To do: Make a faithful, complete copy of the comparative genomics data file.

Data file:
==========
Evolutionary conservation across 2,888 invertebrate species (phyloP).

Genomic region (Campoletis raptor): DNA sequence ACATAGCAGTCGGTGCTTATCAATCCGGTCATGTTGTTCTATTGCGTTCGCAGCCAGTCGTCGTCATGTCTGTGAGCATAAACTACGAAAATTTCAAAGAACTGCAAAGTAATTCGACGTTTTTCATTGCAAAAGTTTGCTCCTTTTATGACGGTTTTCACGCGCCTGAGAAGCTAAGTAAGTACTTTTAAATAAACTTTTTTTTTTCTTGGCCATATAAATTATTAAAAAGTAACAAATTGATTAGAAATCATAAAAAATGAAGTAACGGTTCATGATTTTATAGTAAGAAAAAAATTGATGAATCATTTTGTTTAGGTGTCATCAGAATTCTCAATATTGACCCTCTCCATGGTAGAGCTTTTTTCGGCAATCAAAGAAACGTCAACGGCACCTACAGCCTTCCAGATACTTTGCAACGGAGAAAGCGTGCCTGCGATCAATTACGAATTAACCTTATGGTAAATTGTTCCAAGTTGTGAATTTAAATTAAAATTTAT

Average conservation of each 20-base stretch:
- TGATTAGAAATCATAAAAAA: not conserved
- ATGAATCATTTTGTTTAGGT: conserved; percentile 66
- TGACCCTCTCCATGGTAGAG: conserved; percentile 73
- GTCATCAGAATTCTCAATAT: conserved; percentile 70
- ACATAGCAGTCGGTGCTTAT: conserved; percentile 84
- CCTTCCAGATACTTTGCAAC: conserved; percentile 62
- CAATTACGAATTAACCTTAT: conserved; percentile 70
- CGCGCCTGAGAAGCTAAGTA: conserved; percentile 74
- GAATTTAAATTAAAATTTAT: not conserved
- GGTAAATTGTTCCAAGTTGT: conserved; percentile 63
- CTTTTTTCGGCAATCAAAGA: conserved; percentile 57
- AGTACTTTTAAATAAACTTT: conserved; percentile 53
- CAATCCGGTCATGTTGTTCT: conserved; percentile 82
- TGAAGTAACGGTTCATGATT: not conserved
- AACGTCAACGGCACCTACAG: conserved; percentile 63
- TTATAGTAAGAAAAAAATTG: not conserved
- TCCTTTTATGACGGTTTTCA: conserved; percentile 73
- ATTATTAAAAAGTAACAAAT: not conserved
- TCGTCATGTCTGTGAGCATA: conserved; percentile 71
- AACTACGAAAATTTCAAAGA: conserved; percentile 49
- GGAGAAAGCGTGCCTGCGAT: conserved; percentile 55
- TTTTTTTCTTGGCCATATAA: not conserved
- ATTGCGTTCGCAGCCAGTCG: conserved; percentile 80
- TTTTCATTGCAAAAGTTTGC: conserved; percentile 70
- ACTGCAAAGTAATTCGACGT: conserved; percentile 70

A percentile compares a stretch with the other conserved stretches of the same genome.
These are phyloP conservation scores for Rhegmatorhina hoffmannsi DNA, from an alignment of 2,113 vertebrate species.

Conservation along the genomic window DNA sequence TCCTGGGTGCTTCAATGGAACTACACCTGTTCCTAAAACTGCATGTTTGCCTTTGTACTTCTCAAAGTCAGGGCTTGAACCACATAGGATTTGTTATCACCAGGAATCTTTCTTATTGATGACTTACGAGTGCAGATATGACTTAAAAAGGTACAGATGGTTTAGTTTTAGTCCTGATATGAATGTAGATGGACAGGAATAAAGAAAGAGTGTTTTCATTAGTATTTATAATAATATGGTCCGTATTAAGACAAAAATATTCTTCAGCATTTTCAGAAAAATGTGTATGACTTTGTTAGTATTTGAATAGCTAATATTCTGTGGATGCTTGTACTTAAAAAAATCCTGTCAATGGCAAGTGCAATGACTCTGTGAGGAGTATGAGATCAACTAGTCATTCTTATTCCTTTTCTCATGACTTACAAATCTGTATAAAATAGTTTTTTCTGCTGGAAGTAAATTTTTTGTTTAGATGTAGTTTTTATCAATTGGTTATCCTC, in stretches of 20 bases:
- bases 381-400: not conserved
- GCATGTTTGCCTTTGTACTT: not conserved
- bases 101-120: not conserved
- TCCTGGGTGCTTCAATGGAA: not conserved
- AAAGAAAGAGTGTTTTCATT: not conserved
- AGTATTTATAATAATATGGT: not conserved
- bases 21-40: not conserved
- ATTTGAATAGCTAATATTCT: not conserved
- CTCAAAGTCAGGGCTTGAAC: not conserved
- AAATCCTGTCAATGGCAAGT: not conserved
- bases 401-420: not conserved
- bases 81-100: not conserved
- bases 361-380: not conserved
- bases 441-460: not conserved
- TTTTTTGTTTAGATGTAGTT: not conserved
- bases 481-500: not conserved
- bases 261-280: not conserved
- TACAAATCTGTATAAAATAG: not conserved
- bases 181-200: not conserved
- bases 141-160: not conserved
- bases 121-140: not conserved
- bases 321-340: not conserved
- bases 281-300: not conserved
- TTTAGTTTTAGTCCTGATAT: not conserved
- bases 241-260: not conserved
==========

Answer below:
Evolutionary conservation across 2,888 invertebrate species (phyloP).

Genomic region (Campoletis raptor): DNA sequence ACATAGCAGTCGGTGCTTATCAATCCGGTCATGTTGTTCTATTGCGTTCGCAGCCAGTCGTCGTCATGTCTGTGAGCATAAACTACGAAAATTTCAAAGAACTGCAAAGTAATTCGACGTTTTTCATTGCAAAAGTTTGCTCCTTTTATGACGGTTTTCACGCGCCTGAGAAGCTAAGTAAGTACTTTTAAATAAACTTTTTTTTTTCTTGGCCATATAAATTATTAAAAAGTAACAAATTGATTAGAAATCATAAAAAATGAAGTAACGGTTCATGATTTTATAGTAAGAAAAAAATTGATGAATCATTTTGTTTAGGTGTCATCAGAATTCTCAATATTGACCCTCTCCATGGTAGAGCTTTTTTCGGCAATCAAAGAAACGTCAACGGCACCTACAGCCTTCCAGATACTTTGCAACGGAGAAAGCGTGCCTGCGATCAATTACGAATTAACCTTATGGTAAATTGTTCCAAGTTGTGAATTTAAATTAAAATTTAT

Average conservation of each 20-base stretch:
- TGATTAGAAATCATAAAAAA: not conserved
- ATGAATCATTTTGTTTAGGT: conserved; percentile 66
- TGACCCTCTCCATGGTAGAG: conserved; percentile 73
- GTCATCAGAATTCTCAATAT: conserved; percentile 70
- ACATAGCAGTCGGTGCTTAT: conserved; percentile 84
- CCTTCCAGATACTTTGCAAC: conserved; percentile 62
- CAATTACGAATTAACCTTAT: conserved; percentile 70
- CGCGCCTGAGAAGCTAAGTA: conserved; percentile 74
- GAATTTAAATTAAAATTTAT: not conserved
- GGTAAATTGTTCCAAGTTGT: conserved; percentile 63
- CTTTTTTCGGCAATCAAAGA: conserved; percentile 57
- AGTACTTTTAAATAAACTTT: conserved; percentile 53
- CAATCCGGTCATGTTGTTCT: conserved; percentile 82
- TGAAGTAACGGTTCATGATT: not conserved
- AACGTCAACGGCACCTACAG: conserved; percentile 63
- TTATAGTAAGAAAAAAATTG: not conserved
- TCCTTTTATGACGGTTTTCA: conserved; percentile 73
- ATTATTAAAAAGTAACAAAT: not conserved
- TCGTCATGTCTGTGAGCATA: conserved; percentile 71
- AACTACGAAAATTTCAAAGA: conserved; percentile 49
- GGAGAAAGCGTGCCTGCGAT: conserved; percentile 55
- TTTTTTTCTTGGCCATATAA: not conserved
- ATTGCGTTCGCAGCCAGTCG: conserved; percentile 80
- TTTTCATTGCAAAAGTTTGC: conserved; percentile 70
- ACTGCAAAGTAATTCGACGT: conserved; percentile 70

A percentile compares a stretch with the other conserved stretches of the same genome.
These are phyloP conservation scores for Rhegmatorhina hoffmannsi DNA, from an alignment of 2,113 vertebrate species.

Conservation along the genomic window DNA sequence TCCTGGGTGCTTCAATGGAACTACACCTGTTCCTAAAACTGCATGTTTGCCTTTGTACTTCTCAAAGTCAGGGCTTGAACCACATAGGATTTGTTATCACCAGGAATCTTTCTTATTGATGACTTACGAGTGCAGATATGACTTAAAAAGGTACAGATGGTTTAGTTTTAGTCCTGATATGAATGTAGATGGACAGGAATAAAGAAAGAGTGTTTTCATTAGTATTTATAATAATATGGTCCGTATTAAGACAAAAATATTCTTCAGCATTTTCAGAAAAATGTGTATGACTTTGTTAGTATTTGAATAGCTAATATTCTGTGGATGCTTGTACTTAAAAAAATCCTGTCAATGGCAAGTGCAATGACTCTGTGAGGAGTATGAGATCAACTAGTCATTCTTATTCCTTTTCTCATGACTTACAAATCTGTATAAAATAGTTTTTTCTGCTGGAAGTAAATTTTTTGTTTAGATGTAGTTTTTATCAATTGGTTATCCTC, in stretches of 20 bases:
- bases 381-400: not conserved
- GCATGTTTGCCTTTGTACTT: not conserved
- bases 101-120: not conserved
- TCCTGGGTGCTTCAATGGAA: not conserved
- AAAGAAAGAGTGTTTTCATT: not conserved
- AGTATTTATAATAATATGGT: not conserved
- bases 21-40: not conserved
- ATTTGAATAGCTAATATTCT: not conserved
- CTCAAAGTCAGGGCTTGAAC: not conserved
- AAATCCTGTCAATGGCAAGT: not conserved
- bases 401-420: not conserved
- bases 81-100: not conserved
- bases 361-380: not conserved
- bases 441-460: not conserved
- TTTTTTGTTTAGATGTAGTT: not conserved
- bases 481-500: not conserved
- bases 261-280: not conserved
- TACAAATCTGTATAAAATAG: not conserved
- bases 181-200: not conserved
- bases 141-160: not conserved
- bases 121-140: not conserved
- bases 321-340: not conserved
- bases 281-300: not conserved
- TTTAGTTTTAGTCCTGATAT: not conserved
- bases 241-260: not conserved